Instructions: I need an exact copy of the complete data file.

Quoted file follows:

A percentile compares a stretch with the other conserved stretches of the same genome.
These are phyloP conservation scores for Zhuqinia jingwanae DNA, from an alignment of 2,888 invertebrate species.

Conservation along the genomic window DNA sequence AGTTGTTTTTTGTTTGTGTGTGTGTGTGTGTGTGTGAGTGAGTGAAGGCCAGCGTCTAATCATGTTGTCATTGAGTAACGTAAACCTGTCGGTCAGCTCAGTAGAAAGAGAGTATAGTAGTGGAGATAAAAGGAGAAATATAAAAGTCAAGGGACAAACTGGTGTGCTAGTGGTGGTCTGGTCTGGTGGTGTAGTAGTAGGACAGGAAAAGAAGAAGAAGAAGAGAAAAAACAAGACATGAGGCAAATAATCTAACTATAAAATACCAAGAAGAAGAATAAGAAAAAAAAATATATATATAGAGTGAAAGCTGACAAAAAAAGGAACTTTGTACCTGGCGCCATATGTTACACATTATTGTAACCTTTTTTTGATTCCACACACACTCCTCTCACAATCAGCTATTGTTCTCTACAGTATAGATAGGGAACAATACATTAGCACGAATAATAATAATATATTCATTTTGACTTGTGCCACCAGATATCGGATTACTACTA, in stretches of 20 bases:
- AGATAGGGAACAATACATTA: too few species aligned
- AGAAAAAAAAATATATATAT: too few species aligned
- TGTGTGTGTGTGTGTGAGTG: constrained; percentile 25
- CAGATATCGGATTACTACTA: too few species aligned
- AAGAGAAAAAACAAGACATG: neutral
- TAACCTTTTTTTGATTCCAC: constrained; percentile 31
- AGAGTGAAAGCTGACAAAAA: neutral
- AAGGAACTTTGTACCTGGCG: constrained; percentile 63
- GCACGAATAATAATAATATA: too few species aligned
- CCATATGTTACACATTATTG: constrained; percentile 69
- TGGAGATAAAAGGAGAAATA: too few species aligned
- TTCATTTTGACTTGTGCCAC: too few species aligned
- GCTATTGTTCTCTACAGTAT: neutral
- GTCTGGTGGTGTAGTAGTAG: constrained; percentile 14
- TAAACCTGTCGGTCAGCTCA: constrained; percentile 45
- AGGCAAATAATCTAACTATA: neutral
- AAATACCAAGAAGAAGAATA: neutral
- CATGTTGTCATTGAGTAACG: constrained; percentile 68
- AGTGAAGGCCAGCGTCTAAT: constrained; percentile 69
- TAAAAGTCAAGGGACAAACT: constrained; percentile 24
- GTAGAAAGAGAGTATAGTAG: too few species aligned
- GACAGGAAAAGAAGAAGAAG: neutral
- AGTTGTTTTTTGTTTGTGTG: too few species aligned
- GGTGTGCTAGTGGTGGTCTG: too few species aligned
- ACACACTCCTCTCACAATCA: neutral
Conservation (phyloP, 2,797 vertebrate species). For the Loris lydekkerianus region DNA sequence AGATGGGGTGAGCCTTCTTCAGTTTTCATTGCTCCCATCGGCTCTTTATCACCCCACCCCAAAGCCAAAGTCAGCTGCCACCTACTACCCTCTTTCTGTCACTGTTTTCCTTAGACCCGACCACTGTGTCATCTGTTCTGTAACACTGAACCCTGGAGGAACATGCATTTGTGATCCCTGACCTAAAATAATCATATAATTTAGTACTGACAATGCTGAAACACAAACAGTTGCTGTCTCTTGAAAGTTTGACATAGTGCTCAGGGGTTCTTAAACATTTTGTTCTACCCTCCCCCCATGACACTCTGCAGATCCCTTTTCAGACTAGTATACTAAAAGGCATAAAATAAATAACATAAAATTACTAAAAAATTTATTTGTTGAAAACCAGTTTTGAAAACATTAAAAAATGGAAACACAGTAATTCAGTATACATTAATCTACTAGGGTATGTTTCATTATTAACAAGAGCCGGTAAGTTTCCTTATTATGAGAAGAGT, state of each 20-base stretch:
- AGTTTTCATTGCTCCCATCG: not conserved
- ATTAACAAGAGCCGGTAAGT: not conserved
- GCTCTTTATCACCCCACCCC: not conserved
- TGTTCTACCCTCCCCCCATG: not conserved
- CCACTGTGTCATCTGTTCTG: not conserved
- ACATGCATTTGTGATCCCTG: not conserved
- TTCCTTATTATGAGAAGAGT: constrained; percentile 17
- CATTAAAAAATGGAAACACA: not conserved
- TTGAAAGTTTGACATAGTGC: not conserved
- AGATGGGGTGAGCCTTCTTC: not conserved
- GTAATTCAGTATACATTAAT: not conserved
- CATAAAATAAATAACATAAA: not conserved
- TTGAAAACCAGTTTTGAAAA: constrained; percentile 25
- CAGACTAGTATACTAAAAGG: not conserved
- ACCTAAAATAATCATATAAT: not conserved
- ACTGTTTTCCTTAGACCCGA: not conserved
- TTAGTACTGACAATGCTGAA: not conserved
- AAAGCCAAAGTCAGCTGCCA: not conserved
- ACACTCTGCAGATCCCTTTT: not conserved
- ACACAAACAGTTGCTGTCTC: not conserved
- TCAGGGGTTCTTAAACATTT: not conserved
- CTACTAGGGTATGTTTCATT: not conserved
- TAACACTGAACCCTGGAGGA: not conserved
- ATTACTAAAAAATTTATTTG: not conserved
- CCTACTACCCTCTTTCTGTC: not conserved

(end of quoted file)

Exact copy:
A percentile compares a stretch with the other conserved stretches of the same genome.
These are phyloP conservation scores for Zhuqinia jingwanae DNA, from an alignment of 2,888 invertebrate species.

Conservation along the genomic window DNA sequence AGTTGTTTTTTGTTTGTGTGTGTGTGTGTGTGTGTGAGTGAGTGAAGGCCAGCGTCTAATCATGTTGTCATTGAGTAACGTAAACCTGTCGGTCAGCTCAGTAGAAAGAGAGTATAGTAGTGGAGATAAAAGGAGAAATATAAAAGTCAAGGGACAAACTGGTGTGCTAGTGGTGGTCTGGTCTGGTGGTGTAGTAGTAGGACAGGAAAAGAAGAAGAAGAAGAGAAAAAACAAGACATGAGGCAAATAATCTAACTATAAAATACCAAGAAGAAGAATAAGAAAAAAAAATATATATATAGAGTGAAAGCTGACAAAAAAAGGAACTTTGTACCTGGCGCCATATGTTACACATTATTGTAACCTTTTTTTGATTCCACACACACTCCTCTCACAATCAGCTATTGTTCTCTACAGTATAGATAGGGAACAATACATTAGCACGAATAATAATAATATATTCATTTTGACTTGTGCCACCAGATATCGGATTACTACTA, in stretches of 20 bases:
- AGATAGGGAACAATACATTA: too few species aligned
- AGAAAAAAAAATATATATAT: too few species aligned
- TGTGTGTGTGTGTGTGAGTG: constrained; percentile 25
- CAGATATCGGATTACTACTA: too few species aligned
- AAGAGAAAAAACAAGACATG: neutral
- TAACCTTTTTTTGATTCCAC: constrained; percentile 31
- AGAGTGAAAGCTGACAAAAA: neutral
- AAGGAACTTTGTACCTGGCG: constrained; percentile 63
- GCACGAATAATAATAATATA: too few species aligned
- CCATATGTTACACATTATTG: constrained; percentile 69
- TGGAGATAAAAGGAGAAATA: too few species aligned
- TTCATTTTGACTTGTGCCAC: too few species aligned
- GCTATTGTTCTCTACAGTAT: neutral
- GTCTGGTGGTGTAGTAGTAG: constrained; percentile 14
- TAAACCTGTCGGTCAGCTCA: constrained; percentile 45
- AGGCAAATAATCTAACTATA: neutral
- AAATACCAAGAAGAAGAATA: neutral
- CATGTTGTCATTGAGTAACG: constrained; percentile 68
- AGTGAAGGCCAGCGTCTAAT: constrained; percentile 69
- TAAAAGTCAAGGGACAAACT: constrained; percentile 24
- GTAGAAAGAGAGTATAGTAG: too few species aligned
- GACAGGAAAAGAAGAAGAAG: neutral
- AGTTGTTTTTTGTTTGTGTG: too few species aligned
- GGTGTGCTAGTGGTGGTCTG: too few species aligned
- ACACACTCCTCTCACAATCA: neutral
Conservation (phyloP, 2,797 vertebrate species). For the Loris lydekkerianus region DNA sequence AGATGGGGTGAGCCTTCTTCAGTTTTCATTGCTCCCATCGGCTCTTTATCACCCCACCCCAAAGCCAAAGTCAGCTGCCACCTACTACCCTCTTTCTGTCACTGTTTTCCTTAGACCCGACCACTGTGTCATCTGTTCTGTAACACTGAACCCTGGAGGAACATGCATTTGTGATCCCTGACCTAAAATAATCATATAATTTAGTACTGACAATGCTGAAACACAAACAGTTGCTGTCTCTTGAAAGTTTGACATAGTGCTCAGGGGTTCTTAAACATTTTGTTCTACCCTCCCCCCATGACACTCTGCAGATCCCTTTTCAGACTAGTATACTAAAAGGCATAAAATAAATAACATAAAATTACTAAAAAATTTATTTGTTGAAAACCAGTTTTGAAAACATTAAAAAATGGAAACACAGTAATTCAGTATACATTAATCTACTAGGGTATGTTTCATTATTAACAAGAGCCGGTAAGTTTCCTTATTATGAGAAGAGT, state of each 20-base stretch:
- AGTTTTCATTGCTCCCATCG: not conserved
- ATTAACAAGAGCCGGTAAGT: not conserved
- GCTCTTTATCACCCCACCCC: not conserved
- TGTTCTACCCTCCCCCCATG: not conserved
- CCACTGTGTCATCTGTTCTG: not conserved
- ACATGCATTTGTGATCCCTG: not conserved
- TTCCTTATTATGAGAAGAGT: constrained; percentile 17
- CATTAAAAAATGGAAACACA: not conserved
- TTGAAAGTTTGACATAGTGC: not conserved
- AGATGGGGTGAGCCTTCTTC: not conserved
- GTAATTCAGTATACATTAAT: not conserved
- CATAAAATAAATAACATAAA: not conserved
- TTGAAAACCAGTTTTGAAAA: constrained; percentile 25
- CAGACTAGTATACTAAAAGG: not conserved
- ACCTAAAATAATCATATAAT: not conserved
- ACTGTTTTCCTTAGACCCGA: not conserved
- TTAGTACTGACAATGCTGAA: not conserved
- AAAGCCAAAGTCAGCTGCCA: not conserved
- ACACTCTGCAGATCCCTTTT: not conserved
- ACACAAACAGTTGCTGTCTC: not conserved
- TCAGGGGTTCTTAAACATTT: not conserved
- CTACTAGGGTATGTTTCATT: not conserved
- TAACACTGAACCCTGGAGGA: not conserved
- ATTACTAAAAAATTTATTTG: not conserved
- CCTACTACCCTCTTTCTGTC: not conserved